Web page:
7. 7. migration births deaths Population Accessed Care Need add deliver Clinical Required Services Projected Services in Workload Quality Requirements Care Clinical Services Productivity Time doing work Provision intake enter remove Available Care Micro- Trainees Workforce Skills/Mix systems fail Facilities, Funds & Technologies create & Resources destroy SupportLinking Clinical Work to the Rest of HealthcareClinical work is performed by health professionals in institutional patient care settings. These includehospitals, doctors’ offices, primary health and community care clinics, residential care, and patients’homes. Patients in care enter and exit the various institutions of care that are provided in thefacilities, service configurations and “models of care” provided at the macro-level through the sectoralstructure of health care.Based on previous work on both patient flows and access and demand for care, we added the twoadditional stocks of people with health conditions and patients in care between population andclinical workload.The people with health conditions links in with extensive published work on chronic diseaseprogression and also be expanded to embrace the epidemiological SIR and related models ofacute infectious disease.The ‘patients in care’ stock depicts those people contracted to a care institution to receive clinicalservices. Here they are considered as patient care episodes, since this is the way health outputs orservice activity is measured. In a continuum of care, these episodes can last from brief careinstitution interactions between patient and healer/carer to a lifetime of chronic care, depending onthe purposeof the model.
  8. 8. migration births deaths Population Accessed Care Need add deliver Clinical Required Services Projected Services in Workload Quality Requirements Care Clinical Services Productivity Time doing work Provision intake enter remove Available Care Micro- Trainees Workforce Skills/Mix systems fail Facilities, Funds & Technologies create & Resources destroy SupportLinking Clinical Work to the Rest of HealthcareClinical work is performed by health professionals in institutional patient care settings. These includehospitals, doctors’ offices, primary health and community care clinics, residential care, and patients’homes. Patients in care enter and exit the various institutions of care that are provided in thefacilities, service configurations and “models of care” provided at the macro-level through the sectoralstructure of health care.Based on previous work on both patient flows and access and demand for care, we added the twoadditional stocks of people with health conditions and patients in care between population andclinical workload.The people with health conditions links in with extensive published work on chronic diseaseprogression and also be expanded to embrace the epidemiological SIR and related models ofacute infectious disease.The ‘patients in care’ stock depicts those people contracted to a care institution to receive clinicalservices. Here they are considered as patient care episodes, since this is the way health outputs orservice activity is measured. In a continuum of care, these episodes can last from brief careinstitution interactions between patient and healer/carer to a lifetime of chronic care, depending onthe purposeof the model.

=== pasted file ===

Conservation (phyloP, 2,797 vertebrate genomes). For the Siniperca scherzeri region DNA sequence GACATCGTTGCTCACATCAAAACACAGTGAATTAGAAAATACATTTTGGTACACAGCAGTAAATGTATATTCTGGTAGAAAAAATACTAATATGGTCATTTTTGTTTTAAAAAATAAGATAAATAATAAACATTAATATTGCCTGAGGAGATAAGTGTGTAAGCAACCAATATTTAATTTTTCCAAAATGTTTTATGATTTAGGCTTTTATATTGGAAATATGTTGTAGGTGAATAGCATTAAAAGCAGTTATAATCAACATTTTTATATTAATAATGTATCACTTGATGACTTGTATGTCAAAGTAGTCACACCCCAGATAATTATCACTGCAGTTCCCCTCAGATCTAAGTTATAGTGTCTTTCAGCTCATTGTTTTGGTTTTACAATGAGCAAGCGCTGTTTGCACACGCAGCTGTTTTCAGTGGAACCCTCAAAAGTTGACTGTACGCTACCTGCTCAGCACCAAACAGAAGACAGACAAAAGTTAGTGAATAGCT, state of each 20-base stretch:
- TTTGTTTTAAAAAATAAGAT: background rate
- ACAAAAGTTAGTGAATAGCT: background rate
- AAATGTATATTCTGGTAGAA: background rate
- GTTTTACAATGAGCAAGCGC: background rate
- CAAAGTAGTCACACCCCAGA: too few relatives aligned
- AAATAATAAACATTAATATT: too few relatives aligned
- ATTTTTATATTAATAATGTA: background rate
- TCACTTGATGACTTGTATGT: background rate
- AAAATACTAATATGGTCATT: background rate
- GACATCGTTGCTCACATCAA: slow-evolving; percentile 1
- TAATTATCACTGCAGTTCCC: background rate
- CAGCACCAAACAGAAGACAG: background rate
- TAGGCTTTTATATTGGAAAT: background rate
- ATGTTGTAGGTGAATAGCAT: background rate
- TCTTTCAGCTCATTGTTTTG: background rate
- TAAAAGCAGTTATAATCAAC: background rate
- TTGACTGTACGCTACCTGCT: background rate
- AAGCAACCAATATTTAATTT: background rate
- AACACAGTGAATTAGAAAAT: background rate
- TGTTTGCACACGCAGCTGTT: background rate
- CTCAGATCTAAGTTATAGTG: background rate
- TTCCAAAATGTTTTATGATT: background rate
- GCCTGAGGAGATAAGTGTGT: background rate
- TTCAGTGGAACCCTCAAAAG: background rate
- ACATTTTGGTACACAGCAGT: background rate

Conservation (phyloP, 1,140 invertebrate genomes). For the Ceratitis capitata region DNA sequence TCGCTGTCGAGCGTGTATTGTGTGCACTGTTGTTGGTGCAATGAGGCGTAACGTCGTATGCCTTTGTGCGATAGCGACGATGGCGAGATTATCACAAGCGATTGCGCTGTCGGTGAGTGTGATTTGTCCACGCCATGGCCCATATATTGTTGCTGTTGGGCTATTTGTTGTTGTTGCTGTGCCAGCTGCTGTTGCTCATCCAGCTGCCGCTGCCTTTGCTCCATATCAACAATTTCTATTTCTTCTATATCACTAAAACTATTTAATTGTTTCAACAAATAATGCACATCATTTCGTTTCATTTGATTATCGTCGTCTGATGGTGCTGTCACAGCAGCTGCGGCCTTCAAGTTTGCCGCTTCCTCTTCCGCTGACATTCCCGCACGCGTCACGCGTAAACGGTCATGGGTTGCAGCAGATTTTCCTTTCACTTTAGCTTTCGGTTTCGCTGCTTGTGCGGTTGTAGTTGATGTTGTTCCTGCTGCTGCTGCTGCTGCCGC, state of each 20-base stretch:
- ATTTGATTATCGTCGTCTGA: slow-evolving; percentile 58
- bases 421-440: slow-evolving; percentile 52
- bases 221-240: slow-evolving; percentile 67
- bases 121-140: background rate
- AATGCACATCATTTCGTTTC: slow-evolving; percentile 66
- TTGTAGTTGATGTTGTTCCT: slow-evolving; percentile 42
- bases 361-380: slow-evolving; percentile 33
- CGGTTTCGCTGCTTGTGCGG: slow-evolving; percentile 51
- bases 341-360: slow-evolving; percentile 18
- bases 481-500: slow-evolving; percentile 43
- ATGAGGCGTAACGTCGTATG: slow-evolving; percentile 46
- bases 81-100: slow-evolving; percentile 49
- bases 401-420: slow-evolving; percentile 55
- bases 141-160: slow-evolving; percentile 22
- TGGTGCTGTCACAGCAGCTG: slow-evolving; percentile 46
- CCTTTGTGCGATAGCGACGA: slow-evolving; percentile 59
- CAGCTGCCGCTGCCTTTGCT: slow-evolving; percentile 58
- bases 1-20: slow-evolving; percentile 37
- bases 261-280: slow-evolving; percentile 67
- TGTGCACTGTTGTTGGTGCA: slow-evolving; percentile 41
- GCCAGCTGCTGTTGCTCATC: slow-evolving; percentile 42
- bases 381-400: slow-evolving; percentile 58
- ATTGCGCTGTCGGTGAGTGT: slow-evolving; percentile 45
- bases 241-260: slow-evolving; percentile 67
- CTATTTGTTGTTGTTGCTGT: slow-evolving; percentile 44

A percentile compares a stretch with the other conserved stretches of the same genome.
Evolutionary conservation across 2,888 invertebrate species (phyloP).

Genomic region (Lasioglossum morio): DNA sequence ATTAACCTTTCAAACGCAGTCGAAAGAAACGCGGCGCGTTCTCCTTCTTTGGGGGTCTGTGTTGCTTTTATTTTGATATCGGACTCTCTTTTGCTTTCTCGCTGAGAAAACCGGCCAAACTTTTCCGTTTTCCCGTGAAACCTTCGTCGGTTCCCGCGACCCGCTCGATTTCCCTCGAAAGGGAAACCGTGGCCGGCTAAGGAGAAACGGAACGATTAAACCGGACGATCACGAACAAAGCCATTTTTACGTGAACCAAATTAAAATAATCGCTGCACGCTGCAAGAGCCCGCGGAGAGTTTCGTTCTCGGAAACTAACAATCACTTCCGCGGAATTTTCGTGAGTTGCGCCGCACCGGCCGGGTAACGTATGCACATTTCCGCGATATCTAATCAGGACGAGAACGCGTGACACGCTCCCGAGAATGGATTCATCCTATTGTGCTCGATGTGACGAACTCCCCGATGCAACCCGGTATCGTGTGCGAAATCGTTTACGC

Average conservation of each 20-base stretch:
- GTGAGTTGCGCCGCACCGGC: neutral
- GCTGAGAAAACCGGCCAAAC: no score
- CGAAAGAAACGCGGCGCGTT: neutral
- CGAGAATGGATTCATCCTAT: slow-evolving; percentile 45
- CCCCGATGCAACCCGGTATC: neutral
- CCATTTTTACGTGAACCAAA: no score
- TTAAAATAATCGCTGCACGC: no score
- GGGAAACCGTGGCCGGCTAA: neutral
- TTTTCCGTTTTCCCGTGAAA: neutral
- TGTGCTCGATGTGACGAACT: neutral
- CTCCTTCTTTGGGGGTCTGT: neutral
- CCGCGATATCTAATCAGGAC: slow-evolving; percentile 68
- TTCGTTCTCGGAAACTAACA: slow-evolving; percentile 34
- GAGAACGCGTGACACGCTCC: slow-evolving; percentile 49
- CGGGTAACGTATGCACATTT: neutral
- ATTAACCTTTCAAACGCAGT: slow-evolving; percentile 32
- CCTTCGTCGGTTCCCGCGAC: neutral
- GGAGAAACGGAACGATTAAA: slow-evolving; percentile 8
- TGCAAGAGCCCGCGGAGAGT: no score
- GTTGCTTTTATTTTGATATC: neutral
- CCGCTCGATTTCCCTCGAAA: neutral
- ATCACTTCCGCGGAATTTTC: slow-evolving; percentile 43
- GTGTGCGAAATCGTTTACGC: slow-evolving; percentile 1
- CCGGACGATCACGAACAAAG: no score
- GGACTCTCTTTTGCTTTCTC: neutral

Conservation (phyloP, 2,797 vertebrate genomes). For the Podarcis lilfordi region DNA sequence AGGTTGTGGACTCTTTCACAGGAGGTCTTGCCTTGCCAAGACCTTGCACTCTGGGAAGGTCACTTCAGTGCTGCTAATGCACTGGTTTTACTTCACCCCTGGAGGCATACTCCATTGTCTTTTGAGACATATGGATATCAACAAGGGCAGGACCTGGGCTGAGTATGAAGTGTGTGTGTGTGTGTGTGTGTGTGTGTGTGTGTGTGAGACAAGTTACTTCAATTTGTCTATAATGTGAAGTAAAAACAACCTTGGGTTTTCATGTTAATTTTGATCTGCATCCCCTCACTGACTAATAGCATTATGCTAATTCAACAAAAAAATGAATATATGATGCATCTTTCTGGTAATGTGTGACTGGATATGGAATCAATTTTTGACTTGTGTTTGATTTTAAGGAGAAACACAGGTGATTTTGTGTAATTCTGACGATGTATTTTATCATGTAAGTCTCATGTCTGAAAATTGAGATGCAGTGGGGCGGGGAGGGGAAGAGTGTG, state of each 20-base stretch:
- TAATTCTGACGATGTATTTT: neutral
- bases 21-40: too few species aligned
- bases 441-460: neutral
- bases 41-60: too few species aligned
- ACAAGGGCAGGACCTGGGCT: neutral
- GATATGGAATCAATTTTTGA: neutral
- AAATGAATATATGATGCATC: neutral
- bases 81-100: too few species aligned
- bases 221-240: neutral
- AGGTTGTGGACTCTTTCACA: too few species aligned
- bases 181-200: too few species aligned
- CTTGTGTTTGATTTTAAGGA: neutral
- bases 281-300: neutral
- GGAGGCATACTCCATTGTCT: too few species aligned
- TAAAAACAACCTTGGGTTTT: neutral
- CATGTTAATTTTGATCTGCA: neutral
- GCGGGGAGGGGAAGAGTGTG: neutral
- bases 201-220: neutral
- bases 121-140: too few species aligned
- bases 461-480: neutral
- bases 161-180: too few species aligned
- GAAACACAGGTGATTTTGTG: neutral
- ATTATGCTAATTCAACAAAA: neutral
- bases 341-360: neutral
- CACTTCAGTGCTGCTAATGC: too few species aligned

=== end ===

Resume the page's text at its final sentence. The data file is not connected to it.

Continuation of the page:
9. 9. migration births deaths Population removal incidence (recover/die) People with health Health Patient Services/ conditions Care Institution Episodes Provision Accessed Care enter exit Need Patients in Care add deliver Clinical Required Services Projected Services in Workload QualityRequirements Care Clinical Services Productivity Time doing work Provision intake enter remove Available Care Micro- Trainees Workforce Skills/Mix systems fail Facilities, Funds & Technologies create & Resources destroy Support
  10. 10. Impacts of Healthcare Outputs on the PopulationPatient care episodes should have measurable impacts on the health and function (that is, diseaseand disability prevalence) of the population. Closing the loop to affect the inflows and outflows of‘population’ stock are included below. These effects can be mediated by recovery, change inmortality and morbidity or in functional status, or any other factor which can affect health-relatedquality of life. Health & Function Health Impact migration births deaths Population removal incidence (recover/die) People Health with health Patient Services/ conditions Care Institution Episodes Provision Accessed Care enter exit Need Patients in Care add deliver Clinical Required Services Projected Services in Workload Quality Requirements Care Clinical Services Productivity Time doing work Provision intake enter remove Available Care Micro- Trainees Workforce Skills/Mix systems fail Facilities, Funds & Technologies create & Resources destroy SupportThe many other factors that affect health and function include the whole of our human and physicalenvironment, including the social determinants of health. A popular framework for representing thedynamics of health and wellbeing is the Evans, Barber, Marmor Field Theory of Health. To completethe link from healthcare to the rest of the social system, we also need to add the broadergovernance structures that link health care values to the rest of the social institutional structuresthat affect citizens. The representation used here borrows heavily from the Structure-AgencySociology theory popularised more recently in the UK by Giddens and identified as the philosophicalfoundation of the system dynamics method by David Lane. The addition of the concept of powerexplicitly links the scope of the dynamics of health and health care to the political process within andoutside healthcare.The completed scope of the dynamic complexity of health and healthcare is depicted below.